George Harrison, the Beatles’ quiet lead guitarist and spiritual explorer who added both rock ‘n’ roll flash and a touch of the mystic to the band’s timeless magic, died on November 29, 2001. He was 58. Harrison died at a friend’s Los Angeles home following a battle with cancer, longtime friend Gavin De Becker told The Associated Press. Harrison’s wife, Olivia Harrison, and son Dhani, 24, were with him. ”He left this world as he lived in it, conscious of God, fearless of death, and at peace, surrounded by family and friends,” the Harrison family said in a statement. “He often said, Everything else can wait, but the search for God cannot wait, and love one another.”

With Harrison’s death, there remain two surviving Beatles: Paul McCartney and Ringo Starr. John Lennon was shot to death by a deranged fan in 1980. ”I am devastated and very, very sad,” McCartney told The Press Association, a British news agency, early Friday. ”He was a lovely guy and a very brave man and had a wonderful sense of humor. He is really just my baby brother.”

The 58-year-old Harrison was no stranger to cancer treatment. In 1997, he discovered a lump on his neck that turned out to be cancerous. A malignant node from an oral cancer was treated with surgery and radiation. Of that incident, he said, “I got it purely from smoking. I gave up cigarettes many years ago, but had started again for a while and then stopped in 1997. Luckily for me they found that this nodule was more of a warning than anything else”. ”It reminds you that anything can happen,” he said at the time. He was correct when he said that years of heavy smoking likely precipitated his cancer. The links to this type of oropharyngeal cancer and heavy tobacco use have been well documented. The following year, Harrison survived an attack by an intruder who stabbed him several times. A man who sought privacy in his life, Harrison attempted to keep some of it, when a world of fans grew concerned about his ongoing encounters with cancer. In July 2001, he released a statement asking fans not to worry about reports that he was still battling cancer.

The Beatles were four distinct personalities joined as a singular force in the rebellious 1960’s, influencing everything from hairstyles to music. Whether dropping acid, proclaiming ”All You Need is Love” or poking fun at the squares in the film ”A Hard Day’s Night,” the Beatles inspired millions. Harrison’s guitar work, modeled on Chuck Berry and Carl Perkins among others, was an essential element in the Beatles mix. He could blend with the band’s joyous sound, or rock out wildly as on ”Long Tall Sally”, or turn slow and dreamy on ”Something.” His 12-string Rickenbacker, featured in ”A Hard Day’s Night,” was a major influence on the American band the Byrds. Although his songwriting was overshadowed by the great Lennon-McCartney team, Harrison did contribute such classics as ”Here Comes the Sun” and ”Something,” which Frank Sinatra covered. Harrison also taught the young Lennon how to play the guitar. ”As he said himself, how do you compare with the genius of John and Paul? But he did, very well,” rock star and activist Bob Geldof told BBC radio.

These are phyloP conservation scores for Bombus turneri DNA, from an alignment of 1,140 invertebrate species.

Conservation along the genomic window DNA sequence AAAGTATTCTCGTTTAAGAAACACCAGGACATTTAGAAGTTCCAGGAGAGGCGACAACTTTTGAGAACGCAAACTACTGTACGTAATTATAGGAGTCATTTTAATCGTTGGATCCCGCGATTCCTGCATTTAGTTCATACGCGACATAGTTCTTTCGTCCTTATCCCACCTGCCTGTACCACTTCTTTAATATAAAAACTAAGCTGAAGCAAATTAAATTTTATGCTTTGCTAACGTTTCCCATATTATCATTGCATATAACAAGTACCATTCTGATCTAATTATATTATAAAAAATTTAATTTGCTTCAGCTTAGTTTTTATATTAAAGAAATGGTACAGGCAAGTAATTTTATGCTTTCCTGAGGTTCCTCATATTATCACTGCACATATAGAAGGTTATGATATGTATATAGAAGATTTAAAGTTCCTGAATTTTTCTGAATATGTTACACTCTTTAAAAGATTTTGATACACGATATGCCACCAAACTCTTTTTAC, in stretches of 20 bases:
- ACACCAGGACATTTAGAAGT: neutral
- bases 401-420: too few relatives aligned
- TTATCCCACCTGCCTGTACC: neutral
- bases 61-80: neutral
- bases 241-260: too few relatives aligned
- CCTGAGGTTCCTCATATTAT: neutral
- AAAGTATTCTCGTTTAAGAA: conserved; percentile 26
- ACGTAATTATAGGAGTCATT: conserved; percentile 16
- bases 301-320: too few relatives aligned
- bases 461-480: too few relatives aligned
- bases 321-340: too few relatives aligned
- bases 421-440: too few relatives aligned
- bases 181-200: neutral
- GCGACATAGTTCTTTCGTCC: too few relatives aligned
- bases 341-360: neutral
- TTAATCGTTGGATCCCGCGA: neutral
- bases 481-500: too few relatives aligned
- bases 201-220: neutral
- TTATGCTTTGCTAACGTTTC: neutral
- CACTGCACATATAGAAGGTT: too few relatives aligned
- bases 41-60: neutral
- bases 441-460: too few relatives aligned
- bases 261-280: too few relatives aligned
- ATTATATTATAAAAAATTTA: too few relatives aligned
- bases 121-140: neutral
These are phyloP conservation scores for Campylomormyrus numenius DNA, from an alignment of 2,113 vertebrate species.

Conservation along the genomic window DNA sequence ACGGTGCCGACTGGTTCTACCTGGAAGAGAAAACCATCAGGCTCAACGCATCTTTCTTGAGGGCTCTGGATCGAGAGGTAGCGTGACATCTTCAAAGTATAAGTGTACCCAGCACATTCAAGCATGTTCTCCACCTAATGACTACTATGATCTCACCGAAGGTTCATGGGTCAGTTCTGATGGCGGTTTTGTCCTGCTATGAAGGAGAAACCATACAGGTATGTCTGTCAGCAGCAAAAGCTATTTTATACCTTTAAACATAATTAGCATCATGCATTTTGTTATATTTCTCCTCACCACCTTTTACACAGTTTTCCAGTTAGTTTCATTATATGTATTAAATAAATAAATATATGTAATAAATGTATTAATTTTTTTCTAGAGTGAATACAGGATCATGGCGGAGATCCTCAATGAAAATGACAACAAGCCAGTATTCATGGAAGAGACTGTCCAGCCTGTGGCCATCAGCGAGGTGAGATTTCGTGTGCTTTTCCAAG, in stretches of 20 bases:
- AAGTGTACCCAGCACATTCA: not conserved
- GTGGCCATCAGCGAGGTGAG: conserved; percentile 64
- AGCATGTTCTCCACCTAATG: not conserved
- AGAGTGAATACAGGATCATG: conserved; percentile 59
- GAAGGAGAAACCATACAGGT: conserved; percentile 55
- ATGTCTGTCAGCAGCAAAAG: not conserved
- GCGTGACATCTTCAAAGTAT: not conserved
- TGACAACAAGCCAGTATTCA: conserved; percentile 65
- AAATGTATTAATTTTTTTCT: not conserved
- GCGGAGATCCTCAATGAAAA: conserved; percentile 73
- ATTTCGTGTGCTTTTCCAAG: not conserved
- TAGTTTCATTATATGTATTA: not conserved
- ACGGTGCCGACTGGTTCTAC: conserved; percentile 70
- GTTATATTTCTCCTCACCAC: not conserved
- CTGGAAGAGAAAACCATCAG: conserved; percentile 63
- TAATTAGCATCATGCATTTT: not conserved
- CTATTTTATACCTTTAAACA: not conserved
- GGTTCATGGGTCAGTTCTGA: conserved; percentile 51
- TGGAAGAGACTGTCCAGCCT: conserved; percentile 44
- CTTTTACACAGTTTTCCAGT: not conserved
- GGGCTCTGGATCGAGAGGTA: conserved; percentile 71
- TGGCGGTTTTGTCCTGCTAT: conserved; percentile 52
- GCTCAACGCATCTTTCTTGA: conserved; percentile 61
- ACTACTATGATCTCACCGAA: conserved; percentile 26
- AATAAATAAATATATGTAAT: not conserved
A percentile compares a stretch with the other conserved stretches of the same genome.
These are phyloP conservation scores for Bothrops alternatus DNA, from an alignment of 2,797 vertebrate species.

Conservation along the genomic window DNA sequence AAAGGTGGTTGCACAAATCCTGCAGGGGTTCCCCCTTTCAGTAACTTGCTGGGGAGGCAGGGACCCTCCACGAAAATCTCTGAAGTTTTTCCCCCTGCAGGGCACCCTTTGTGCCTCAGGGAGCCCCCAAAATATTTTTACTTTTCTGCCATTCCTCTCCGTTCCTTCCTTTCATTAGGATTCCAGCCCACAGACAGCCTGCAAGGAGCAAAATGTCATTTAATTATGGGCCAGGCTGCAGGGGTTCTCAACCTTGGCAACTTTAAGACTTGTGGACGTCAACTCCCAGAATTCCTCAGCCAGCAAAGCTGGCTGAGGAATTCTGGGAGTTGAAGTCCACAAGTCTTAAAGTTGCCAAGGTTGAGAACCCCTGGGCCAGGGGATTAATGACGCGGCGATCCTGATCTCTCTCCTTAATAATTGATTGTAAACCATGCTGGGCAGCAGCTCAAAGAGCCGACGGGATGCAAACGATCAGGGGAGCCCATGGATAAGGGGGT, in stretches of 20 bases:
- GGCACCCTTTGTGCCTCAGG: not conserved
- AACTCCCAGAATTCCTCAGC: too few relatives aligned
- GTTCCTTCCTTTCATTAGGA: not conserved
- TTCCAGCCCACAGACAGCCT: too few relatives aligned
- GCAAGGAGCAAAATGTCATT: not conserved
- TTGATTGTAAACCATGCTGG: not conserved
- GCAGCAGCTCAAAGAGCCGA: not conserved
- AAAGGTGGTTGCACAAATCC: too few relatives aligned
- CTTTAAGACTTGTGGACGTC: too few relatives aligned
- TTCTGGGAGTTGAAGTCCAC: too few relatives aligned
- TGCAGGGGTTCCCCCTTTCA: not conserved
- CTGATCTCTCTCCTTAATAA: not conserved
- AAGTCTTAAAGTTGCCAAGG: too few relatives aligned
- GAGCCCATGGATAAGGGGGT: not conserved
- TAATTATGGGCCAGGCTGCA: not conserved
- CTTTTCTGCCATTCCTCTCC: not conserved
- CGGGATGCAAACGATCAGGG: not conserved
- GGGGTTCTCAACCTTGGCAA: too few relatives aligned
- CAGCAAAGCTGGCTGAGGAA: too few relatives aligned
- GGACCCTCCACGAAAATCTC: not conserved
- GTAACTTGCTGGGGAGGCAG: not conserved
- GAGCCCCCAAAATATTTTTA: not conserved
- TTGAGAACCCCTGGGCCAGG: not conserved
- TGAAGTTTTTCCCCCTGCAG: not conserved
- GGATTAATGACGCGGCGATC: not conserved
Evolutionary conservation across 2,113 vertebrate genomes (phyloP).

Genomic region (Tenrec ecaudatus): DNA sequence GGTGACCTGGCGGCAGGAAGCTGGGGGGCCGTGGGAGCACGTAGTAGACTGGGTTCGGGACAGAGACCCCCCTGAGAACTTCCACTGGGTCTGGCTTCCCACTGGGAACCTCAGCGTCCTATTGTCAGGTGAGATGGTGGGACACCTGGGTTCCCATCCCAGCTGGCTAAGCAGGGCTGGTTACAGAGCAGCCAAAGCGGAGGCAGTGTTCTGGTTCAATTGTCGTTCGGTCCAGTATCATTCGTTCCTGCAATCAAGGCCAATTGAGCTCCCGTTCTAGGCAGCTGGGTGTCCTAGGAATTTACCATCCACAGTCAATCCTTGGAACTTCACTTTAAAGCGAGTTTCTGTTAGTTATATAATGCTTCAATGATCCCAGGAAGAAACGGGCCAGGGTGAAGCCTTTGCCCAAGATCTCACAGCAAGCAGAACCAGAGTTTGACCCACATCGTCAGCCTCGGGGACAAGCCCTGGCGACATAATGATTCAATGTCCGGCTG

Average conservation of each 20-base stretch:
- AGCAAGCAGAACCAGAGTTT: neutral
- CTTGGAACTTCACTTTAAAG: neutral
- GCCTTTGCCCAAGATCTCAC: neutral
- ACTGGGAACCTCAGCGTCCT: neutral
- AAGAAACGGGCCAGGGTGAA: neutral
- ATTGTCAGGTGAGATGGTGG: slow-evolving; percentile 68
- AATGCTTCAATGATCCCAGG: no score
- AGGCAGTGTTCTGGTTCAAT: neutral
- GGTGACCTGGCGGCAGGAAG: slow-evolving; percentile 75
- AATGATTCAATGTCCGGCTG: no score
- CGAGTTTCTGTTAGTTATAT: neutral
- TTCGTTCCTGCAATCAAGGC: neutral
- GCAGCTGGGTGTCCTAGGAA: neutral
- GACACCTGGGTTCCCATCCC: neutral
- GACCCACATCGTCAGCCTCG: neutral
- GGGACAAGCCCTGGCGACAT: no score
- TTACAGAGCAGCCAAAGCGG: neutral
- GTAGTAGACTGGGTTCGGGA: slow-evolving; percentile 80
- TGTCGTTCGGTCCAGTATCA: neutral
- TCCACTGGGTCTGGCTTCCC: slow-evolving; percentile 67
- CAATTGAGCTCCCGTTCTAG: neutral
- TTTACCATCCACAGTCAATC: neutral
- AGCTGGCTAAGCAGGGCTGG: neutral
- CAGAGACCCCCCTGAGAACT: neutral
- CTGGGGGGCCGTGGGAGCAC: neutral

Harrison made his songwriting debut in 1963 with “Don’t Bother Me,” first available in the U.S. on 1964’s Meet The Beatles.

“It took me a while to pluck up the courage,”

-Harrison told Billboard’s Timothy White in 1992,

“Because we’d already had a bunch of hits–‘Love Me Do,’ ‘Please Please Me,’ ‘From Me to You’ with Lennon & McCartney songs.

They were getting what seemed like quite expert at it. I just had to try and write something that was acceptable that I wouldn’t get laughed out of the room with.” In fact, most of Harrison’s songs were anything but laughable; solidly constructed, often in minor keys not favored by Lennon & McCartney, they provided a valuable musical contrast that served to round out albums already brimming with brilliance. All told, the Beatles recorded 21 Harrison songs between 1963-70. Many are among the band’s best known, including “If I Needed Someone,” “Taxman,” “While My Guitar Gently Weeps,” “Here Comes the Sun,” and, of course, “Something.”

He was known as the ”quiet” Beatle and his public image was summed up in the first song he wrote for them, ”Don’t Bother Me,” which appeared on the group’s second album. But Harrison also had a wry sense of humor that helped shape the Beatles’ irreverent charm, memorably fitting in alongside Lennon’s cutting wit and Starr’s cartoonish appeal.

At their first recording session under George Martin, the producer reportedly asked the young musicians to tell him if they didn’t like anything. Harrison’s response: ”Well, first of all, I don’t like your tie.” Asked by a reporter what he called the Beatles’ famous moptop hairstyle, he quipped, ”Arthur.” He was even funny about his own mortality. As reports of his failing health proliferated, Harrison recorded a new song – ”Horse to the Water” – and credited it to ”RIP Ltd. 2001.”

He always preferred being a musician to being a star, and he soon soured on Beatlemania – the screaming girls, the hair-tearing mobs, the wild chases from limos to gigs and back to limos. Like Lennon, his memories of the Beatles were often tempered by what he felt was lost in all the madness. ”There was never anything, in any of the Beatle experiences really, that good: even the best thrill soon got tiring,&#